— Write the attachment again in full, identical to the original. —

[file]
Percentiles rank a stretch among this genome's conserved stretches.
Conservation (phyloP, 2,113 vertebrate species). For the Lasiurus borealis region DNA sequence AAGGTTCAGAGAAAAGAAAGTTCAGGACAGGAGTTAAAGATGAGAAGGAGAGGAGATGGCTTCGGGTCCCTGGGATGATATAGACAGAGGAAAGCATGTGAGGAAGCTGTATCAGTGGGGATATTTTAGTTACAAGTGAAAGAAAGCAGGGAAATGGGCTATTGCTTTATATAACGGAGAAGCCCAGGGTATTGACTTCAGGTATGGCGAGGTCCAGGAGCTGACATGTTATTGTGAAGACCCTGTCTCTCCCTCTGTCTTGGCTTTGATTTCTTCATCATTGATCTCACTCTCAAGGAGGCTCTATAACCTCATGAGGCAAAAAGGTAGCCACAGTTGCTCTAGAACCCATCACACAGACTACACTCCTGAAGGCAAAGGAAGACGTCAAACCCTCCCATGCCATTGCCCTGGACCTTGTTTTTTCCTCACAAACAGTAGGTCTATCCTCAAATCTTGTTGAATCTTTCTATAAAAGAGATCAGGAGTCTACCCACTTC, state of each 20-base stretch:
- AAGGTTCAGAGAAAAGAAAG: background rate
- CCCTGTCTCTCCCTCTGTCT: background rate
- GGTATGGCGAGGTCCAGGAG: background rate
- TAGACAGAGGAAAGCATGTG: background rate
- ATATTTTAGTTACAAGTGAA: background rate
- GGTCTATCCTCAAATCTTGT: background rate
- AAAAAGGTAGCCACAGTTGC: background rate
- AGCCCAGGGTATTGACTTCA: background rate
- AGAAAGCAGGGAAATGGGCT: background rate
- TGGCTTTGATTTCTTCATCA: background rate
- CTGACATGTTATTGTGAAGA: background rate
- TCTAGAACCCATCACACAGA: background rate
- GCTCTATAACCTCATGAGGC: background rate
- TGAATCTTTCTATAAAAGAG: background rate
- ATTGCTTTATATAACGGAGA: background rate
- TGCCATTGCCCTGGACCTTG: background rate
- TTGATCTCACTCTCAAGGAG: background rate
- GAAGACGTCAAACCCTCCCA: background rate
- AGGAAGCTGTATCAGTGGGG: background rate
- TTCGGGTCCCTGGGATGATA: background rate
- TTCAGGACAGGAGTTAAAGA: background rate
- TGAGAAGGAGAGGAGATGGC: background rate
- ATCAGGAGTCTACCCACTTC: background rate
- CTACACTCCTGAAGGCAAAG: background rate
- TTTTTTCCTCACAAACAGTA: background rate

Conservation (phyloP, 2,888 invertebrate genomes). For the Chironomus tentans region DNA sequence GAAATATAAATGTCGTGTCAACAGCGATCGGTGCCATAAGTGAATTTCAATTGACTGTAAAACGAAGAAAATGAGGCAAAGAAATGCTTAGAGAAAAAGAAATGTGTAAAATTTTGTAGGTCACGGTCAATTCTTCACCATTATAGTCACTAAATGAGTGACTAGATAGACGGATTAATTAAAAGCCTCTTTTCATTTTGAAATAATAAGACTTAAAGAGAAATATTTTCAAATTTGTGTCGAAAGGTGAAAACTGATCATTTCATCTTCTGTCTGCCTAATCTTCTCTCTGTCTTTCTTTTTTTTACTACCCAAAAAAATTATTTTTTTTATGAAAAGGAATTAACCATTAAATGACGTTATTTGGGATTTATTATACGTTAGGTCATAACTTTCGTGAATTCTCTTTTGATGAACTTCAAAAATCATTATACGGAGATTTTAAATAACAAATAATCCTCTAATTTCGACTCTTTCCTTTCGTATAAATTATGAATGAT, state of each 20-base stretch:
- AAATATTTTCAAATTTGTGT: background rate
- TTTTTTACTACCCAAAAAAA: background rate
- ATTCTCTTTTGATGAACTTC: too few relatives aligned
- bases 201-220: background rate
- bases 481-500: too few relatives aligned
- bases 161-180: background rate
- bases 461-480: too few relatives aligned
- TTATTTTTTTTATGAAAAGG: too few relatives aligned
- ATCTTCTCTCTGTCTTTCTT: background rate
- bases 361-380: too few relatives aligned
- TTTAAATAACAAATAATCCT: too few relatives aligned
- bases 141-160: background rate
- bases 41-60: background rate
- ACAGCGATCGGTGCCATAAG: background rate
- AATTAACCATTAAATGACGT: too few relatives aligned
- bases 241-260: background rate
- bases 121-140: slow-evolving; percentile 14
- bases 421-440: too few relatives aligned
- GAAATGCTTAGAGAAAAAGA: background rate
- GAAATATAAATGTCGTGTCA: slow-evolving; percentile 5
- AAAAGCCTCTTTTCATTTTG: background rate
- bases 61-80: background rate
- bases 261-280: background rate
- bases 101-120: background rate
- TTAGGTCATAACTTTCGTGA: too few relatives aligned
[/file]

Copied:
Percentiles rank a stretch among this genome's conserved stretches.
Conservation (phyloP, 2,113 vertebrate species). For the Lasiurus borealis region DNA sequence AAGGTTCAGAGAAAAGAAAGTTCAGGACAGGAGTTAAAGATGAGAAGGAGAGGAGATGGCTTCGGGTCCCTGGGATGATATAGACAGAGGAAAGCATGTGAGGAAGCTGTATCAGTGGGGATATTTTAGTTACAAGTGAAAGAAAGCAGGGAAATGGGCTATTGCTTTATATAACGGAGAAGCCCAGGGTATTGACTTCAGGTATGGCGAGGTCCAGGAGCTGACATGTTATTGTGAAGACCCTGTCTCTCCCTCTGTCTTGGCTTTGATTTCTTCATCATTGATCTCACTCTCAAGGAGGCTCTATAACCTCATGAGGCAAAAAGGTAGCCACAGTTGCTCTAGAACCCATCACACAGACTACACTCCTGAAGGCAAAGGAAGACGTCAAACCCTCCCATGCCATTGCCCTGGACCTTGTTTTTTCCTCACAAACAGTAGGTCTATCCTCAAATCTTGTTGAATCTTTCTATAAAAGAGATCAGGAGTCTACCCACTTC, state of each 20-base stretch:
- AAGGTTCAGAGAAAAGAAAG: background rate
- CCCTGTCTCTCCCTCTGTCT: background rate
- GGTATGGCGAGGTCCAGGAG: background rate
- TAGACAGAGGAAAGCATGTG: background rate
- ATATTTTAGTTACAAGTGAA: background rate
- GGTCTATCCTCAAATCTTGT: background rate
- AAAAAGGTAGCCACAGTTGC: background rate
- AGCCCAGGGTATTGACTTCA: background rate
- AGAAAGCAGGGAAATGGGCT: background rate
- TGGCTTTGATTTCTTCATCA: background rate
- CTGACATGTTATTGTGAAGA: background rate
- TCTAGAACCCATCACACAGA: background rate
- GCTCTATAACCTCATGAGGC: background rate
- TGAATCTTTCTATAAAAGAG: background rate
- ATTGCTTTATATAACGGAGA: background rate
- TGCCATTGCCCTGGACCTTG: background rate
- TTGATCTCACTCTCAAGGAG: background rate
- GAAGACGTCAAACCCTCCCA: background rate
- AGGAAGCTGTATCAGTGGGG: background rate
- TTCGGGTCCCTGGGATGATA: background rate
- TTCAGGACAGGAGTTAAAGA: background rate
- TGAGAAGGAGAGGAGATGGC: background rate
- ATCAGGAGTCTACCCACTTC: background rate
- CTACACTCCTGAAGGCAAAG: background rate
- TTTTTTCCTCACAAACAGTA: background rate

Conservation (phyloP, 2,888 invertebrate genomes). For the Chironomus tentans region DNA sequence GAAATATAAATGTCGTGTCAACAGCGATCGGTGCCATAAGTGAATTTCAATTGACTGTAAAACGAAGAAAATGAGGCAAAGAAATGCTTAGAGAAAAAGAAATGTGTAAAATTTTGTAGGTCACGGTCAATTCTTCACCATTATAGTCACTAAATGAGTGACTAGATAGACGGATTAATTAAAAGCCTCTTTTCATTTTGAAATAATAAGACTTAAAGAGAAATATTTTCAAATTTGTGTCGAAAGGTGAAAACTGATCATTTCATCTTCTGTCTGCCTAATCTTCTCTCTGTCTTTCTTTTTTTTACTACCCAAAAAAATTATTTTTTTTATGAAAAGGAATTAACCATTAAATGACGTTATTTGGGATTTATTATACGTTAGGTCATAACTTTCGTGAATTCTCTTTTGATGAACTTCAAAAATCATTATACGGAGATTTTAAATAACAAATAATCCTCTAATTTCGACTCTTTCCTTTCGTATAAATTATGAATGAT, state of each 20-base stretch:
- AAATATTTTCAAATTTGTGT: background rate
- TTTTTTACTACCCAAAAAAA: background rate
- ATTCTCTTTTGATGAACTTC: too few relatives aligned
- bases 201-220: background rate
- bases 481-500: too few relatives aligned
- bases 161-180: background rate
- bases 461-480: too few relatives aligned
- TTATTTTTTTTATGAAAAGG: too few relatives aligned
- ATCTTCTCTCTGTCTTTCTT: background rate
- bases 361-380: too few relatives aligned
- TTTAAATAACAAATAATCCT: too few relatives aligned
- bases 141-160: background rate
- bases 41-60: background rate
- ACAGCGATCGGTGCCATAAG: background rate
- AATTAACCATTAAATGACGT: too few relatives aligned
- bases 241-260: background rate
- bases 121-140: slow-evolving; percentile 14
- bases 421-440: too few relatives aligned
- GAAATGCTTAGAGAAAAAGA: background rate
- GAAATATAAATGTCGTGTCA: slow-evolving; percentile 5
- AAAAGCCTCTTTTCATTTTG: background rate
- bases 61-80: background rate
- bases 261-280: background rate
- bases 101-120: background rate
- TTAGGTCATAACTTTCGTGA: too few relatives aligned